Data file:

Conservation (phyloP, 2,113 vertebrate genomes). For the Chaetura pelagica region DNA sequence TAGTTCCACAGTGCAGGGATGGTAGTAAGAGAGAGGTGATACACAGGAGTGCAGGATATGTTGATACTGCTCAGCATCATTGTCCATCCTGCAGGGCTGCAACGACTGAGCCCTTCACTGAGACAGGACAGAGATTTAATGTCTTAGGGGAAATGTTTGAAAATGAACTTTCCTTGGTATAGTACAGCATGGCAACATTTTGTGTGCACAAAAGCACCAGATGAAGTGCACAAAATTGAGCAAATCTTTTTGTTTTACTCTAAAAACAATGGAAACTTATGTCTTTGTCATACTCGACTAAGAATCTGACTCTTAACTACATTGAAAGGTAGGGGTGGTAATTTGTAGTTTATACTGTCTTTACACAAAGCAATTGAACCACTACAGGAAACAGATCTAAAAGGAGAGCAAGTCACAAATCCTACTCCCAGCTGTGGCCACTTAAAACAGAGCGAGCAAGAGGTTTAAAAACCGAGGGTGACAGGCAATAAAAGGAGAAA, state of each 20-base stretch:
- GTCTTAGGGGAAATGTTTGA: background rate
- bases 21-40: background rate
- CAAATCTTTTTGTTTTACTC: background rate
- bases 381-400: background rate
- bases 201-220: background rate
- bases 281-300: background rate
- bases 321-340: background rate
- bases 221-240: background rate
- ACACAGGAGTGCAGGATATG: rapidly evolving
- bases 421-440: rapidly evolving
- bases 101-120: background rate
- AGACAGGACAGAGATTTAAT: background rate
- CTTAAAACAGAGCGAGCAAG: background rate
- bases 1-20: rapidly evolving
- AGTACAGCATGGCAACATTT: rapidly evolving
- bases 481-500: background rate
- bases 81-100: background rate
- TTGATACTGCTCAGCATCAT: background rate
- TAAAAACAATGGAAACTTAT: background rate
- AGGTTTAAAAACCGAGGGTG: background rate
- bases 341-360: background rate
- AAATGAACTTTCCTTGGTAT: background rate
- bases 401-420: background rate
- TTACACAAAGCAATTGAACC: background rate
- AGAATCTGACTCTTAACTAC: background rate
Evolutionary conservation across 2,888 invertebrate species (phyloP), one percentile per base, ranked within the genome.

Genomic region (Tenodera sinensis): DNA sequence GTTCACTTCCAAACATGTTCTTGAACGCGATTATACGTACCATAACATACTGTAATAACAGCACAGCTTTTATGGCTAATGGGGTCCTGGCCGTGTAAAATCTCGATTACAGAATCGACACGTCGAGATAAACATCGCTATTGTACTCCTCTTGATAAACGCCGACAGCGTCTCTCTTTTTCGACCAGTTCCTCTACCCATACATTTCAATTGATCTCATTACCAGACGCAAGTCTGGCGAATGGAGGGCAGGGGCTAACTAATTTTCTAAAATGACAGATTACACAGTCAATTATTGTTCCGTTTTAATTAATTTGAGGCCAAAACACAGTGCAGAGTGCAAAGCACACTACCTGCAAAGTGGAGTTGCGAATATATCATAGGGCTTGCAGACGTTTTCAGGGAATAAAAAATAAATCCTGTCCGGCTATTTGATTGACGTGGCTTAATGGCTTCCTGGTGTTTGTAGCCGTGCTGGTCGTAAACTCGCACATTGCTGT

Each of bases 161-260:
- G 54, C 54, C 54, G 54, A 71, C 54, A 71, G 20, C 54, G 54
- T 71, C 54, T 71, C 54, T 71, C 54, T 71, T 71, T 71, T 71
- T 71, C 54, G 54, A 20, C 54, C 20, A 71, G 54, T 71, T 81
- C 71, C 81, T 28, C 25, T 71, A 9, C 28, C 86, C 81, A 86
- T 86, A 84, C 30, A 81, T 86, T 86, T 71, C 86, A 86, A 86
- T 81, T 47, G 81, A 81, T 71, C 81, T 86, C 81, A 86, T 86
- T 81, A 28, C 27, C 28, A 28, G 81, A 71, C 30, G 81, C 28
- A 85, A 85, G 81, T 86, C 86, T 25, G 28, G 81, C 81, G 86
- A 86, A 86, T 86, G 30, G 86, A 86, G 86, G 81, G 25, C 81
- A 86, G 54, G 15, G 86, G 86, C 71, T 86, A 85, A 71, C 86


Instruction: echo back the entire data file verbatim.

Conservation (phyloP, 2,113 vertebrate genomes). For the Chaetura pelagica region DNA sequence TAGTTCCACAGTGCAGGGATGGTAGTAAGAGAGAGGTGATACACAGGAGTGCAGGATATGTTGATACTGCTCAGCATCATTGTCCATCCTGCAGGGCTGCAACGACTGAGCCCTTCACTGAGACAGGACAGAGATTTAATGTCTTAGGGGAAATGTTTGAAAATGAACTTTCCTTGGTATAGTACAGCATGGCAACATTTTGTGTGCACAAAAGCACCAGATGAAGTGCACAAAATTGAGCAAATCTTTTTGTTTTACTCTAAAAACAATGGAAACTTATGTCTTTGTCATACTCGACTAAGAATCTGACTCTTAACTACATTGAAAGGTAGGGGTGGTAATTTGTAGTTTATACTGTCTTTACACAAAGCAATTGAACCACTACAGGAAACAGATCTAAAAGGAGAGCAAGTCACAAATCCTACTCCCAGCTGTGGCCACTTAAAACAGAGCGAGCAAGAGGTTTAAAAACCGAGGGTGACAGGCAATAAAAGGAGAAA, state of each 20-base stretch:
- GTCTTAGGGGAAATGTTTGA: background rate
- bases 21-40: background rate
- CAAATCTTTTTGTTTTACTC: background rate
- bases 381-400: background rate
- bases 201-220: background rate
- bases 281-300: background rate
- bases 321-340: background rate
- bases 221-240: background rate
- ACACAGGAGTGCAGGATATG: rapidly evolving
- bases 421-440: rapidly evolving
- bases 101-120: background rate
- AGACAGGACAGAGATTTAAT: background rate
- CTTAAAACAGAGCGAGCAAG: background rate
- bases 1-20: rapidly evolving
- AGTACAGCATGGCAACATTT: rapidly evolving
- bases 481-500: background rate
- bases 81-100: background rate
- TTGATACTGCTCAGCATCAT: background rate
- TAAAAACAATGGAAACTTAT: background rate
- AGGTTTAAAAACCGAGGGTG: background rate
- bases 341-360: background rate
- AAATGAACTTTCCTTGGTAT: background rate
- bases 401-420: background rate
- TTACACAAAGCAATTGAACC: background rate
- AGAATCTGACTCTTAACTAC: background rate
Evolutionary conservation across 2,888 invertebrate species (phyloP), one percentile per base, ranked within the genome.

Genomic region (Tenodera sinensis): DNA sequence GTTCACTTCCAAACATGTTCTTGAACGCGATTATACGTACCATAACATACTGTAATAACAGCACAGCTTTTATGGCTAATGGGGTCCTGGCCGTGTAAAATCTCGATTACAGAATCGACACGTCGAGATAAACATCGCTATTGTACTCCTCTTGATAAACGCCGACAGCGTCTCTCTTTTTCGACCAGTTCCTCTACCCATACATTTCAATTGATCTCATTACCAGACGCAAGTCTGGCGAATGGAGGGCAGGGGCTAACTAATTTTCTAAAATGACAGATTACACAGTCAATTATTGTTCCGTTTTAATTAATTTGAGGCCAAAACACAGTGCAGAGTGCAAAGCACACTACCTGCAAAGTGGAGTTGCGAATATATCATAGGGCTTGCAGACGTTTTCAGGGAATAAAAAATAAATCCTGTCCGGCTATTTGATTGACGTGGCTTAATGGCTTCCTGGTGTTTGTAGCCGTGCTGGTCGTAAACTCGCACATTGCTGT

Each of bases 161-260:
- G 54, C 54, C 54, G 54, A 71, C 54, A 71, G 20, C 54, G 54
- T 71, C 54, T 71, C 54, T 71, C 54, T 71, T 71, T 71, T 71
- T 71, C 54, G 54, A 20, C 54, C 20, A 71, G 54, T 71, T 81
- C 71, C 81, T 28, C 25, T 71, A 9, C 28, C 86, C 81, A 86
- T 86, A 84, C 30, A 81, T 86, T 86, T 71, C 86, A 86, A 86
- T 81, T 47, G 81, A 81, T 71, C 81, T 86, C 81, A 86, T 86
- T 81, A 28, C 27, C 28, A 28, G 81, A 71, C 30, G 81, C 28
- A 85, A 85, G 81, T 86, C 86, T 25, G 28, G 81, C 81, G 86
- A 86, A 86, T 86, G 30, G 86, A 86, G 86, G 81, G 25, C 81
- A 86, G 54, G 15, G 86, G 86, C 71, T 86, A 85, A 71, C 86